Asked by: Jincheng Salomon
asked in category: General Last Updated: 11th June, 2020

Is comprising of grammatically correct?

Yes, "composed of" is the correct form. The phrase "comprised of" is never correct to usage purists despite its regular appearance in writing. If you want to be correct in the eyes of discriminating readers, use "composed of." If you like the look and sound of comprise, you can still use it correctly.

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Just so, how do you use comprising?

Comprise means "to contain." The word is used at the beginning of the sentence. Example: The house comprises ten rooms and three baths. Compose means "to combine, to put something in order or to make up." The word is used at the end of the sentence.

Also, is it composed of or comprised of? Let's take a closer look at the definitions to put this in context: comprise is a verb that means “to include or contain” or “to consist of” as in The pie comprises 8 slices. Compose means “to be or constitute a part of element of” or “to make up or form the basis of,” as in Eight slices compose the pie.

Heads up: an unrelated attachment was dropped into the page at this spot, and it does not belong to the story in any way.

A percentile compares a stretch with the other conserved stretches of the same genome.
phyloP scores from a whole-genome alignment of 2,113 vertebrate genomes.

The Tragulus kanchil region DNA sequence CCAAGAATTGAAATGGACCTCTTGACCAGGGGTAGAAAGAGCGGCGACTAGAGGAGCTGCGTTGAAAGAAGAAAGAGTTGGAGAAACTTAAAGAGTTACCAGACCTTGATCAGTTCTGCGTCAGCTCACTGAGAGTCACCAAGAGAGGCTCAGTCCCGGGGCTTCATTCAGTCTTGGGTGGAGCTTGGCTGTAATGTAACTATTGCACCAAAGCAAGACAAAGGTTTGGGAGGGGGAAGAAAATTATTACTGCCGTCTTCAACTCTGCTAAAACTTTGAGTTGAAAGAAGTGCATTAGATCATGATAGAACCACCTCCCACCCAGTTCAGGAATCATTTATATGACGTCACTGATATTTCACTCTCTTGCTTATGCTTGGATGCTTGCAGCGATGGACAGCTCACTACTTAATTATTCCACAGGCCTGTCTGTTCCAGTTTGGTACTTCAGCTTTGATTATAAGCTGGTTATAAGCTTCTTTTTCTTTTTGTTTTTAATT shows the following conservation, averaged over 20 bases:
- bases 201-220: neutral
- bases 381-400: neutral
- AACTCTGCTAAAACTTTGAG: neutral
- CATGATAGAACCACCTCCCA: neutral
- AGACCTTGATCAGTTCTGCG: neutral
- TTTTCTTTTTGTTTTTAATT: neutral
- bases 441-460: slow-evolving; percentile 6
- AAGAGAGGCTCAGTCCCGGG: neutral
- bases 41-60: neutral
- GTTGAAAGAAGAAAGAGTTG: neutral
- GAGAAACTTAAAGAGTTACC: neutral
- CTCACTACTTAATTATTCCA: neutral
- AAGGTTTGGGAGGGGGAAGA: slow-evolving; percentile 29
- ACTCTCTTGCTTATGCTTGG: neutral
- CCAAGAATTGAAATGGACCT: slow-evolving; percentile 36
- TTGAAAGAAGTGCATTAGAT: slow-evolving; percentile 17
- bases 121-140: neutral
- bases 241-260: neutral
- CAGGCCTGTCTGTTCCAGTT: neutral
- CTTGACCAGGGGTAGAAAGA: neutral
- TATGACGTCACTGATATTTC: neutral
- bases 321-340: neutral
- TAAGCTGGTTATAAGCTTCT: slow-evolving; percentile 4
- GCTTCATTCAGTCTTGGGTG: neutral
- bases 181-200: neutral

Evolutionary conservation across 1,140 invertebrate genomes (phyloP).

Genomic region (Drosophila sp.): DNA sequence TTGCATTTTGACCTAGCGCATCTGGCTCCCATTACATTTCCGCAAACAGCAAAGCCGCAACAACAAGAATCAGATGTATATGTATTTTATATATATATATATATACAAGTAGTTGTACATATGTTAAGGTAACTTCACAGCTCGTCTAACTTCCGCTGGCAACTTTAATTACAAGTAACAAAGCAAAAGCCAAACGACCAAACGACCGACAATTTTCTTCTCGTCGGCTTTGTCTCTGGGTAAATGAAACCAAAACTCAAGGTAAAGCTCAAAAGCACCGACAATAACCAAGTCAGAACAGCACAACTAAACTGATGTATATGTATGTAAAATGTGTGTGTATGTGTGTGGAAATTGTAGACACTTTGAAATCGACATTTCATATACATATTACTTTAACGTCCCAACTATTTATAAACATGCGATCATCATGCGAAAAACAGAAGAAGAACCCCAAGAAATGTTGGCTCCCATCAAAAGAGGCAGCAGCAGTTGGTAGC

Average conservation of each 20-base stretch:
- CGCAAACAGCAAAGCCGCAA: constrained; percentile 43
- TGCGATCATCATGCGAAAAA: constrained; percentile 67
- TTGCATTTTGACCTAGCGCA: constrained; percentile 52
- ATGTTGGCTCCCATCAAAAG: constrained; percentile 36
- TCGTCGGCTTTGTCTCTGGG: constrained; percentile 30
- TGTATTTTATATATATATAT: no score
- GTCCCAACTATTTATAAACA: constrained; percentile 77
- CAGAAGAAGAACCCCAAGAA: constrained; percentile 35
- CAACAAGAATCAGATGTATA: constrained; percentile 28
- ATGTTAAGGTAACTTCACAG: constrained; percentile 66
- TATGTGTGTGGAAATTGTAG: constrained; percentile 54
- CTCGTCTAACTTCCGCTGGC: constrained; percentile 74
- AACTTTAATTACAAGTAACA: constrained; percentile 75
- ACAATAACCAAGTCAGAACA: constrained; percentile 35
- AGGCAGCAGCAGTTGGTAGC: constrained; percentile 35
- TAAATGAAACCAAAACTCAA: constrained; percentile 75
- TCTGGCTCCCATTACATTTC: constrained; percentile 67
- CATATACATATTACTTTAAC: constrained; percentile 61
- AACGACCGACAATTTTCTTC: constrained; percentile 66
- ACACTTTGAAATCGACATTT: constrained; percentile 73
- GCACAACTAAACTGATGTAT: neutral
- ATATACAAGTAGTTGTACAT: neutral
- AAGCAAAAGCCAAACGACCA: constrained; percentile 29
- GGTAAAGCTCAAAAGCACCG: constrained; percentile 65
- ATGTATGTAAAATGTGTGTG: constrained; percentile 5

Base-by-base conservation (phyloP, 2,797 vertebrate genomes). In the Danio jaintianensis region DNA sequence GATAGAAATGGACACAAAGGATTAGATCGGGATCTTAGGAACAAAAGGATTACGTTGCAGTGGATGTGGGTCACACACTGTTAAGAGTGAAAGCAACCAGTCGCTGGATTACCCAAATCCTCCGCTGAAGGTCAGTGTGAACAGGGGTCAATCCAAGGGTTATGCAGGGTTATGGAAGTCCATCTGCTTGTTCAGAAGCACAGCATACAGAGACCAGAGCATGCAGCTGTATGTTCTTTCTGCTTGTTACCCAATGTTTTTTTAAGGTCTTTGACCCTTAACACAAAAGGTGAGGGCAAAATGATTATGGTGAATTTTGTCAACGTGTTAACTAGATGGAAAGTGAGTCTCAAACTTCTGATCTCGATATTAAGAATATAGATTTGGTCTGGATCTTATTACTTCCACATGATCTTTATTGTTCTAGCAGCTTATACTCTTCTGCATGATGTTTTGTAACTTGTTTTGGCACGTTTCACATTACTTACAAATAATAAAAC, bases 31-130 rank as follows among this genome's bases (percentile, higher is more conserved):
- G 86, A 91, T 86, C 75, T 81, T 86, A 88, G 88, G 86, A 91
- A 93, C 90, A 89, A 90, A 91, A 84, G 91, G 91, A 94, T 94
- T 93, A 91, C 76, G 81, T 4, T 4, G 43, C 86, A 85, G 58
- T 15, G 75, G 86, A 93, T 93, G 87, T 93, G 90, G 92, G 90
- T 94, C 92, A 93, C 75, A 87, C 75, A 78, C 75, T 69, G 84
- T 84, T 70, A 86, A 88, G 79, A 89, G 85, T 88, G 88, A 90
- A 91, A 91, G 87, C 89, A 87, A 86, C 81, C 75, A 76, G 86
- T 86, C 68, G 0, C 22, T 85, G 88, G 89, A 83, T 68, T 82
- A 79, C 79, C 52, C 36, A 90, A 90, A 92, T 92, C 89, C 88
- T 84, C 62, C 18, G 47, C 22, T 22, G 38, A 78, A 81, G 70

Likewise, is comprised of wrong?

"Comprised of" is often deprecated. The authors of The Blue Book of Grammar and Punctuation state that "comprised of" is never correct because the word comprise by itself already means "composed of".

What does it mean to comprise something?

mpra?z ) Word forms: comprises, comprising, comprised. transitive verb. If you say that something comprises or is comprised of a number of things or people, you mean it has them as its parts or members.

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